Saturday, April 13, 2013

Day 12 - Krakow

We had said goodbye to Shalmi last night after dinner and presented him with our individual thank you letters and took our final group picture.
 
Today we spent the day with our guide, Ewa, walking and learning the history of Krakow and the Wawel Castle district.  The weather this morning, was one of the warmest days we have experienced on the trip, about 42 degrees as we walked up the hill to Wawel.
 
Our first stop is the palace, where our guide shows us beautiful tapestries that were created in Belgium.  She points out that the elaborate tapestries took one year to weave each square meter. The tapestries fill the walls of the ornate palace of the Polish nobility.  During World War II, when the Nazis used this as their headquarters in Poland, the palace was the home of Hans Frank, the Governor-General of occupied Poland.  On the way up the hill, Ewa told us the story of the Wawel Dragon and showed us the fire-breathing dragon statue protecting the castle.
 
Ewa took us through Wawel Cathedral which is more formally known at the Roayl Archcathedral Basilica of Saints Stanislaus and Wenceslaus.   Stanislaus is Poland’s patron saint.  Built in the mid-14th century,  it is the Polish national cathedral and has been the traditional coronation site of Polish kings.   Karol Wojtyla, said his first Mass in the crypt of Wawel Cathedral on November 3, 1946.  In 1963, he took over the cathedral as Archbishop of Krakow, later becoming Pope John Paul II.  A statue of Pope John II stands outside Wawel Cathedral.   Before entering the cathedral, Ewa pointed out an odd assortment of massive bones which are chained to the wall above the door.  While some claim these to be the bones of  Smok Wawelski (the Wawel Dragon)  they are believed to be a blue whale, woolly mammoth,  and rhinoceros, or all three. Ewa told us it is believed they have magical properties, and are credited with protecting the city from destruction during centuries of Polish partition and during WWII when Krakow was not damaged, while almost every other major city in Poland was decimated.  She said that it is believed that when the bones fall, it will be the end of the world.
 
We enter the basement of Wawel Cathedral, and silently walk through the burial place of Polish kings and rulers. We visit downstairs, underneath the cathedral, and view the sarcophagus of  President Lech Kaczynski and his wife, Maria,  who were killed in the plane crash in Russia in 2010 on their way to the first Polish-Russian commemoration to the atrocities of Katyn that took place during World War II.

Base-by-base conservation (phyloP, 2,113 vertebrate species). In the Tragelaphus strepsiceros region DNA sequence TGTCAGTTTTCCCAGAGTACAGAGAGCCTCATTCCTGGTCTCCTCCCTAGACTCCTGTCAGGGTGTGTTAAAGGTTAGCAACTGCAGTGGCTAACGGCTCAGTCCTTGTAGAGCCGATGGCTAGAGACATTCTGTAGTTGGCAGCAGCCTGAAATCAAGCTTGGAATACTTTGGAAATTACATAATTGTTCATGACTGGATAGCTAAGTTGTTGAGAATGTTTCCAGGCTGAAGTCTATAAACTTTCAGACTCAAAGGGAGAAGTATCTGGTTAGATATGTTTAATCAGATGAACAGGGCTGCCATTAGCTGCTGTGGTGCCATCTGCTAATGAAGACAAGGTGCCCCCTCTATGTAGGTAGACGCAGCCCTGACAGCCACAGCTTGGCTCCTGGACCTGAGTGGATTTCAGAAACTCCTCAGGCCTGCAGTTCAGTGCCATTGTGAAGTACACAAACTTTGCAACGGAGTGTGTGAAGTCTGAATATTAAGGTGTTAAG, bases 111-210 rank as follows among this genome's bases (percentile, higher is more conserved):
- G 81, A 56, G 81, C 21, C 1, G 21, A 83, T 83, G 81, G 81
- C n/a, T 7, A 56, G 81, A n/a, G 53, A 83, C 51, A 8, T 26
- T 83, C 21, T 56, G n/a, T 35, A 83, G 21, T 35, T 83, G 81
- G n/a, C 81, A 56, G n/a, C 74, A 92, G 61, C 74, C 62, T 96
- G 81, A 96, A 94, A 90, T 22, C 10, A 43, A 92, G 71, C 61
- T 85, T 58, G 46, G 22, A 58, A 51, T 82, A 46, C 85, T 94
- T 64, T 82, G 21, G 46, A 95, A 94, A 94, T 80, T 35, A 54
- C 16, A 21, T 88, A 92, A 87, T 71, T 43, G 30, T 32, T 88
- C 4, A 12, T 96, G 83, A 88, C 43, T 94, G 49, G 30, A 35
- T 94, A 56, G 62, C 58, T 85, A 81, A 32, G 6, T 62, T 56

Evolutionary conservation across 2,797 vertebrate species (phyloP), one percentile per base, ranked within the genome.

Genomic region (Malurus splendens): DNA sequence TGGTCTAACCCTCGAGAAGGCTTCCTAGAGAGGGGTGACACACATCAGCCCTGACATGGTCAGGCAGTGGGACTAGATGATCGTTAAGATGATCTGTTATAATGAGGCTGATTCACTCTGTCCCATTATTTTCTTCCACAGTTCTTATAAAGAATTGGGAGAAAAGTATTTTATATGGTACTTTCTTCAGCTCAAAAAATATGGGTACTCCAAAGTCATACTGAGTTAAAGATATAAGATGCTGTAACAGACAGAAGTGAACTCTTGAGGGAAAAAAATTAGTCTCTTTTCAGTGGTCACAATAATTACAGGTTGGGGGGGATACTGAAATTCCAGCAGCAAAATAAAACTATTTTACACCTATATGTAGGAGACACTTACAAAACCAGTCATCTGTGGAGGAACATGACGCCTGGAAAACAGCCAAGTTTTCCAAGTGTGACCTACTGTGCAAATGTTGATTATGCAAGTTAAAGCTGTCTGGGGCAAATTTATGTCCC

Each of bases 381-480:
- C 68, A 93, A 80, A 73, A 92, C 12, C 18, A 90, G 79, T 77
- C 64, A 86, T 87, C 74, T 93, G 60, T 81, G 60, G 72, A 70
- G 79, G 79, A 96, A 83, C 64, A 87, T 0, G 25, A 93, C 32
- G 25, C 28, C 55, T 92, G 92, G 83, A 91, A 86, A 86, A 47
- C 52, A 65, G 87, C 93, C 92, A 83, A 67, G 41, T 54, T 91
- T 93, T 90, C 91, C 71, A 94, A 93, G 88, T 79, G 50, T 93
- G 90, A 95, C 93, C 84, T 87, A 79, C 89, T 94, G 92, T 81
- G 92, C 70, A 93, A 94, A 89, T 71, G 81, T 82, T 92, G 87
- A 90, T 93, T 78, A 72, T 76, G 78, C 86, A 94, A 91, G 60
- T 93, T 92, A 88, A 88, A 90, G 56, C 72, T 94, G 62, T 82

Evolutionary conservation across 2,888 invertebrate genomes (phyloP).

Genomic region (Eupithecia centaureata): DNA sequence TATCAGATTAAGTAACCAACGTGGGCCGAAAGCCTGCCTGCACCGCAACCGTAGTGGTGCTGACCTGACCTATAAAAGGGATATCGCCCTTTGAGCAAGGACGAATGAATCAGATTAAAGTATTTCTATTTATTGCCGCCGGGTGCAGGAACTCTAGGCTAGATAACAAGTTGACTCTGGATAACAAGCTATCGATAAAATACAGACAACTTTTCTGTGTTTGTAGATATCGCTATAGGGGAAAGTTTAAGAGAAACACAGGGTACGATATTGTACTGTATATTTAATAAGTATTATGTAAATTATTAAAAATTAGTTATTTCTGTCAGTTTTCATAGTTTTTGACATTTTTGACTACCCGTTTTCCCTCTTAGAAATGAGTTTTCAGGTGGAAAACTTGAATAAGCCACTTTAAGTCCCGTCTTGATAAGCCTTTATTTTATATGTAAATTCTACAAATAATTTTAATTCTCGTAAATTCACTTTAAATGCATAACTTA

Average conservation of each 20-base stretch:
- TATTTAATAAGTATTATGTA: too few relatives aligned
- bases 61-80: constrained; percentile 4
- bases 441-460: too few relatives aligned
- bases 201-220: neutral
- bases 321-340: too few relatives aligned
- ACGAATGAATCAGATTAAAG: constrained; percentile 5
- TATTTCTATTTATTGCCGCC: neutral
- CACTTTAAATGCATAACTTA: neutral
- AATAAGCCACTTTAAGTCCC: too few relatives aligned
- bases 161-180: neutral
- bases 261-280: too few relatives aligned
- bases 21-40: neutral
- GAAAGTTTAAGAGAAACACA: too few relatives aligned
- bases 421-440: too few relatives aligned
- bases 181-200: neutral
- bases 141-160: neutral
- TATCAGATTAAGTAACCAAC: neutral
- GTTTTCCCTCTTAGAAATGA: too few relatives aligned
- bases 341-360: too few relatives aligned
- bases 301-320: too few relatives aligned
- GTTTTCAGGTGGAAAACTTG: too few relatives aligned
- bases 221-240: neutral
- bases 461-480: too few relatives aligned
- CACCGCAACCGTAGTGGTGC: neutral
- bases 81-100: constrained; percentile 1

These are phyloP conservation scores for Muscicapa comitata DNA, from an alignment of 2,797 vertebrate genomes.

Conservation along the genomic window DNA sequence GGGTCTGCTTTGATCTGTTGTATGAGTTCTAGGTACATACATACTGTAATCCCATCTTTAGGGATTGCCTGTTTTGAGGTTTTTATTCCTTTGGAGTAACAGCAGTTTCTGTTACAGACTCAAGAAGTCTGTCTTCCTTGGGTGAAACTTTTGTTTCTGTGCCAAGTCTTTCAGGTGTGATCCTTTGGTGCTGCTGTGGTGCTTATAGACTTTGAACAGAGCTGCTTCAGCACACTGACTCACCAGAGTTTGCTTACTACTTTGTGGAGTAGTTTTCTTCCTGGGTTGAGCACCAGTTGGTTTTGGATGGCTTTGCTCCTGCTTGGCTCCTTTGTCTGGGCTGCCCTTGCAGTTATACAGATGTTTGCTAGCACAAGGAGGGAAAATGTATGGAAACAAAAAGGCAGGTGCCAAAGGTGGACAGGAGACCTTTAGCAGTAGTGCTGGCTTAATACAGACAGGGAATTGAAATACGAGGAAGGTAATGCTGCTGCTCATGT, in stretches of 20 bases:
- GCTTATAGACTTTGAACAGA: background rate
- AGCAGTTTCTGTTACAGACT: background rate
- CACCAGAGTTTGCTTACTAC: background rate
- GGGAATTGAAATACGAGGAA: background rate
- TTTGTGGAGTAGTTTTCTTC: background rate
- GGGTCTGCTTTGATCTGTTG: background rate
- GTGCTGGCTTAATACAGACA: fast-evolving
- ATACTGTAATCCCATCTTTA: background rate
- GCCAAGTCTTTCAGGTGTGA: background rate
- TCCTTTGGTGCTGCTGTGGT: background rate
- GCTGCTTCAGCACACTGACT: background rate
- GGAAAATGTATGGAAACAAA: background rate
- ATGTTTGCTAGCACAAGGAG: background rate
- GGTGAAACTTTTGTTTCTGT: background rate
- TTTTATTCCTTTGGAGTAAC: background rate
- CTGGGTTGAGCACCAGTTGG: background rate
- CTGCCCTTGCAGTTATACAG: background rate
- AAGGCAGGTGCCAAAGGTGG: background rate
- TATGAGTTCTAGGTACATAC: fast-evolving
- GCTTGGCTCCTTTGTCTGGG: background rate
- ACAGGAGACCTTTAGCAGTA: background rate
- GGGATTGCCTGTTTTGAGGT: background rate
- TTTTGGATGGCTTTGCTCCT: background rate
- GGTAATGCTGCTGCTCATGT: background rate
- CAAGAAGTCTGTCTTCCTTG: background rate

From here, we go back to the square, and enjoy an afternoon that includes lunch and shopping for souvenirs from beautiful, hospitable Krakow.  The afternoon began with blue skies and sun, but then we had to brave a brief thunderstorm, seeking respite from the wind and rain in the market hall, before heading back to the hotel to prepare for our final dinner this evening.  


Student Final Reflections

Amanda says...
I could never have imagined how this trip could have turned out; the things I have learned, the memories I have created and the friendships I have made are irreplaceable.  I am unbelievably grateful to have been a part of such a once-in-a-lifetime experience.  The things we have learned are not easy, but this has been the best environment to learn them and being in places they have happened made it that much more real.  Even though the questions are endless and the answers limited, I could not be more appreciative of the opportunity I have been given.

Kelly M. says...
Looking back on these two weeks, I realize what a valuable gift I have been given.  Being able to come to these places and see how Jewish people of Europe were affected by the Holocaust is something that will stick with me for the rest of my life.  This trip reinforced my believe that everyone should be treated equally.

Sarah says...
The Holocaust Study Tour has exceeded all of my expectations.  I will never be able to shake the questions that have arisen throughout this trip.  

Bedros says...
It is kind of surreal that I am writing my final reflection.  It is hard right now to express in words the impact this experience has had on me.  If anything, I know that Pavel's story and Shalmi's lectures will forever be engraved in my mind.

Kendall says...
Overall, I feel that there will never be enough words to describe the journey we all just experienced.
I look forward to keeping the memories and stories alive.

Meredith says...
I came on this trip knowing there would be two aspects; the emotional and the factual.  We looked at all of these sites to find answers, but more questions continue to cause me to want to learn more about the Holocaust.

Allie says...
Early in the trip, Mr. Barmore said something along the lines of. "There is not one Holocaust, but 6 million Holocaust stories." I think this trip gave me the opportunity not only to study the Holocaust, but to remember the individuality of the victims.

Shannon says...
Seeing what the Holocaust did to numerous families across Europe must never be forgotten. As a result of this trip, I know I will honor the memory of the victims and continue to tell their stories.

Miya says...
The knowledge that we have gained in the places we have visited added a very surreal element to the trip.  A classroom would not have shown how people, towns and countries were affected.  

John says...
The poignant moment in the program for me was Lidice.  It touched me so much that I could only imagine what would that event look like today in America.  I hope that the public outcry would be much different.

Helen says...
This trip has given me the tools to reflect and discuss the meaning of the Holocaust.  I am grateful that my thinking has been challenged.


Emma says...
This trip has helped me grapple with numerous questions about the Holocaust.  Even though these questions may not be fully answered, searching for answers can help to combat injustice in the world in a effort to prevent future genocides.

Alyssia says...
I have gotten the chance to not only learn about the tragic events of the Holocaust, but I have gotten the chance to compare those events with the troubles of society today.  I have realized that even after all of these years prejudice, hate and intolerance still continue today.  I am now motivated to be a better person and to share this motivation with the world.